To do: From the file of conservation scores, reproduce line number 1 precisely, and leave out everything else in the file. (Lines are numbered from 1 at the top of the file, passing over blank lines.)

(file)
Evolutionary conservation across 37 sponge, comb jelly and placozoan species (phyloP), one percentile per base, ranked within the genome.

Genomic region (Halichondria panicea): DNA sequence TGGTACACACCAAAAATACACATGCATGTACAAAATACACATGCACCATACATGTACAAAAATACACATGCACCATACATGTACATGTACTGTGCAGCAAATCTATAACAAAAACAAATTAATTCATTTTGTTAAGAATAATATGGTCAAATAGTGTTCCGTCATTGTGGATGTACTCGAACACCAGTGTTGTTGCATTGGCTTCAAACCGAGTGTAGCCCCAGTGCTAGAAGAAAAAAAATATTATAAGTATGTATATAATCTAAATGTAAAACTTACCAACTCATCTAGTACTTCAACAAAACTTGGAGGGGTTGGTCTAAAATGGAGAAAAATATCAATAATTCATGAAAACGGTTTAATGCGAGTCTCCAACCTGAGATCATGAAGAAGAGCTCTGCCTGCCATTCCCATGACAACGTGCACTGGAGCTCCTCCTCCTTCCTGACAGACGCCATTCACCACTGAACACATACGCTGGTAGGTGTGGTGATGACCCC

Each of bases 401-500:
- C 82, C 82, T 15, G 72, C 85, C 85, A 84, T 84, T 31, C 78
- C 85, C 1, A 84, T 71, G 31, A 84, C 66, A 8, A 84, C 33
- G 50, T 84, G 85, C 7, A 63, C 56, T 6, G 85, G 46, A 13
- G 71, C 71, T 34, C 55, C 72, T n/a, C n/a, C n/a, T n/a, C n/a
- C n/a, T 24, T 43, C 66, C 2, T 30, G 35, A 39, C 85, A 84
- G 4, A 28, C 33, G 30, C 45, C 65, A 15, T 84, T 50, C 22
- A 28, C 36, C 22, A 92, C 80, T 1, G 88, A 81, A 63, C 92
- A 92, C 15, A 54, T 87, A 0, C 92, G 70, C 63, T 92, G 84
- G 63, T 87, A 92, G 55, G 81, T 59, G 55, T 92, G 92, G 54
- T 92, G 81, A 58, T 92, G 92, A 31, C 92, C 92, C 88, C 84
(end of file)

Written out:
Evolutionary conservation across 37 sponge, comb jelly and placozoan species (phyloP), one percentile per base, ranked within the genome.